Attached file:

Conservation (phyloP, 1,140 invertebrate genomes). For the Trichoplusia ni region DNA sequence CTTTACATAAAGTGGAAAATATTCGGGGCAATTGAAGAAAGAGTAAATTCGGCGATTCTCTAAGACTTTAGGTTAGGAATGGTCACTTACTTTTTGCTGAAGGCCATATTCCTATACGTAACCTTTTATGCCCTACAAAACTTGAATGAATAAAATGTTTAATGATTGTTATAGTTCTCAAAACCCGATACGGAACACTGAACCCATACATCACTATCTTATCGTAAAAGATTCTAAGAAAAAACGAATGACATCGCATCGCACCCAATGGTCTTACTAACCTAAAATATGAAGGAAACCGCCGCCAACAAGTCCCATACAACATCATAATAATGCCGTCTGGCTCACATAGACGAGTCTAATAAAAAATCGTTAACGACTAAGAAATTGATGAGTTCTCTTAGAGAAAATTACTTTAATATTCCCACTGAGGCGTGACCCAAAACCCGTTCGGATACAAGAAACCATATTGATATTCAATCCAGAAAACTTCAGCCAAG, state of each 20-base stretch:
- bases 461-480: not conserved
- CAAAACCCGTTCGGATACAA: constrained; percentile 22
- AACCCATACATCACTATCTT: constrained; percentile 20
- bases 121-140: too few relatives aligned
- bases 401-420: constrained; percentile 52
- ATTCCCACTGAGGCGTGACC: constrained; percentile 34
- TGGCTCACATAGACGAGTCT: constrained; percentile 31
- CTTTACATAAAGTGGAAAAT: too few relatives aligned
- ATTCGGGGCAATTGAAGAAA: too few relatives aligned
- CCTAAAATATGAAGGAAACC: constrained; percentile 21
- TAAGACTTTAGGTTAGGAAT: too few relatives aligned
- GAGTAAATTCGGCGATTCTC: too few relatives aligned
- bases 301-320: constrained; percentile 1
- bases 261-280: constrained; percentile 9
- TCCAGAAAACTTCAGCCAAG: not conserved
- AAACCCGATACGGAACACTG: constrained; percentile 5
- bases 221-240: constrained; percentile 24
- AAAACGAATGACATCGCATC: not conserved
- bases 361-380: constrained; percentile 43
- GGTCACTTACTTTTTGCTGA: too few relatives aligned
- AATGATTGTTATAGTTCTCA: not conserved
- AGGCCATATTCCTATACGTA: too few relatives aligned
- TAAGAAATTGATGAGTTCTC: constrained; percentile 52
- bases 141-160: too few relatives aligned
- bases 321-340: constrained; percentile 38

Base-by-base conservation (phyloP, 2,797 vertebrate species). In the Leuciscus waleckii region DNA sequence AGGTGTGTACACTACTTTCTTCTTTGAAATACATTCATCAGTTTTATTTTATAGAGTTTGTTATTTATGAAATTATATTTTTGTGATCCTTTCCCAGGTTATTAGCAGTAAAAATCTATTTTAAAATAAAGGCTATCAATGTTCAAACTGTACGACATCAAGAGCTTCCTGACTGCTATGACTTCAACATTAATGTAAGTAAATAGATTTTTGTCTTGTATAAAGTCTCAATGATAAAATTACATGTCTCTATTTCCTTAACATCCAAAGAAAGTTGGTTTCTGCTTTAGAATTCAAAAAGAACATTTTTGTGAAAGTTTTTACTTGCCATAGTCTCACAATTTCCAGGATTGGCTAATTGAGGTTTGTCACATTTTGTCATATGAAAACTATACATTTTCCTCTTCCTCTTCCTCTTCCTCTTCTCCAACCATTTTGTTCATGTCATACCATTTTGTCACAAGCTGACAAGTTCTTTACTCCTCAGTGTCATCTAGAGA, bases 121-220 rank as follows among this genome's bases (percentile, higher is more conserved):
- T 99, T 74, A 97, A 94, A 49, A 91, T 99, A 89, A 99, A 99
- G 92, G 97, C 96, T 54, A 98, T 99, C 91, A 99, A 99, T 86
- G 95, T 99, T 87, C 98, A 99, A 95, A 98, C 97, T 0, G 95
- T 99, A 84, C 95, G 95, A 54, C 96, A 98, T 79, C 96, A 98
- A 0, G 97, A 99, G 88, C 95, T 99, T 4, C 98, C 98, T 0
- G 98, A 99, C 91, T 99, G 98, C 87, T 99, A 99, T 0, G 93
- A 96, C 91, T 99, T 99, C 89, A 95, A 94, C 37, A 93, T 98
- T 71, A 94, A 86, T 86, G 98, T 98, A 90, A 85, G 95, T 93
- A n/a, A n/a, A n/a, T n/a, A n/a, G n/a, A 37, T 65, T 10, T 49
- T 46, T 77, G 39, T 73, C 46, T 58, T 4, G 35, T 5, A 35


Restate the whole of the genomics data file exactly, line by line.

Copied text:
Conservation (phyloP, 1,140 invertebrate genomes). For the Trichoplusia ni region DNA sequence CTTTACATAAAGTGGAAAATATTCGGGGCAATTGAAGAAAGAGTAAATTCGGCGATTCTCTAAGACTTTAGGTTAGGAATGGTCACTTACTTTTTGCTGAAGGCCATATTCCTATACGTAACCTTTTATGCCCTACAAAACTTGAATGAATAAAATGTTTAATGATTGTTATAGTTCTCAAAACCCGATACGGAACACTGAACCCATACATCACTATCTTATCGTAAAAGATTCTAAGAAAAAACGAATGACATCGCATCGCACCCAATGGTCTTACTAACCTAAAATATGAAGGAAACCGCCGCCAACAAGTCCCATACAACATCATAATAATGCCGTCTGGCTCACATAGACGAGTCTAATAAAAAATCGTTAACGACTAAGAAATTGATGAGTTCTCTTAGAGAAAATTACTTTAATATTCCCACTGAGGCGTGACCCAAAACCCGTTCGGATACAAGAAACCATATTGATATTCAATCCAGAAAACTTCAGCCAAG, state of each 20-base stretch:
- bases 461-480: not conserved
- CAAAACCCGTTCGGATACAA: constrained; percentile 22
- AACCCATACATCACTATCTT: constrained; percentile 20
- bases 121-140: too few relatives aligned
- bases 401-420: constrained; percentile 52
- ATTCCCACTGAGGCGTGACC: constrained; percentile 34
- TGGCTCACATAGACGAGTCT: constrained; percentile 31
- CTTTACATAAAGTGGAAAAT: too few relatives aligned
- ATTCGGGGCAATTGAAGAAA: too few relatives aligned
- CCTAAAATATGAAGGAAACC: constrained; percentile 21
- TAAGACTTTAGGTTAGGAAT: too few relatives aligned
- GAGTAAATTCGGCGATTCTC: too few relatives aligned
- bases 301-320: constrained; percentile 1
- bases 261-280: constrained; percentile 9
- TCCAGAAAACTTCAGCCAAG: not conserved
- AAACCCGATACGGAACACTG: constrained; percentile 5
- bases 221-240: constrained; percentile 24
- AAAACGAATGACATCGCATC: not conserved
- bases 361-380: constrained; percentile 43
- GGTCACTTACTTTTTGCTGA: too few relatives aligned
- AATGATTGTTATAGTTCTCA: not conserved
- AGGCCATATTCCTATACGTA: too few relatives aligned
- TAAGAAATTGATGAGTTCTC: constrained; percentile 52
- bases 141-160: too few relatives aligned
- bases 321-340: constrained; percentile 38

Base-by-base conservation (phyloP, 2,797 vertebrate species). In the Leuciscus waleckii region DNA sequence AGGTGTGTACACTACTTTCTTCTTTGAAATACATTCATCAGTTTTATTTTATAGAGTTTGTTATTTATGAAATTATATTTTTGTGATCCTTTCCCAGGTTATTAGCAGTAAAAATCTATTTTAAAATAAAGGCTATCAATGTTCAAACTGTACGACATCAAGAGCTTCCTGACTGCTATGACTTCAACATTAATGTAAGTAAATAGATTTTTGTCTTGTATAAAGTCTCAATGATAAAATTACATGTCTCTATTTCCTTAACATCCAAAGAAAGTTGGTTTCTGCTTTAGAATTCAAAAAGAACATTTTTGTGAAAGTTTTTACTTGCCATAGTCTCACAATTTCCAGGATTGGCTAATTGAGGTTTGTCACATTTTGTCATATGAAAACTATACATTTTCCTCTTCCTCTTCCTCTTCCTCTTCTCCAACCATTTTGTTCATGTCATACCATTTTGTCACAAGCTGACAAGTTCTTTACTCCTCAGTGTCATCTAGAGA, bases 121-220 rank as follows among this genome's bases (percentile, higher is more conserved):
- T 99, T 74, A 97, A 94, A 49, A 91, T 99, A 89, A 99, A 99
- G 92, G 97, C 96, T 54, A 98, T 99, C 91, A 99, A 99, T 86
- G 95, T 99, T 87, C 98, A 99, A 95, A 98, C 97, T 0, G 95
- T 99, A 84, C 95, G 95, A 54, C 96, A 98, T 79, C 96, A 98
- A 0, G 97, A 99, G 88, C 95, T 99, T 4, C 98, C 98, T 0
- G 98, A 99, C 91, T 99, G 98, C 87, T 99, A 99, T 0, G 93
- A 96, C 91, T 99, T 99, C 89, A 95, A 94, C 37, A 93, T 98
- T 71, A 94, A 86, T 86, G 98, T 98, A 90, A 85, G 95, T 93
- A n/a, A n/a, A n/a, T n/a, A n/a, G n/a, A 37, T 65, T 10, T 49
- T 46, T 77, G 39, T 73, C 46, T 58, T 4, G 35, T 5, A 35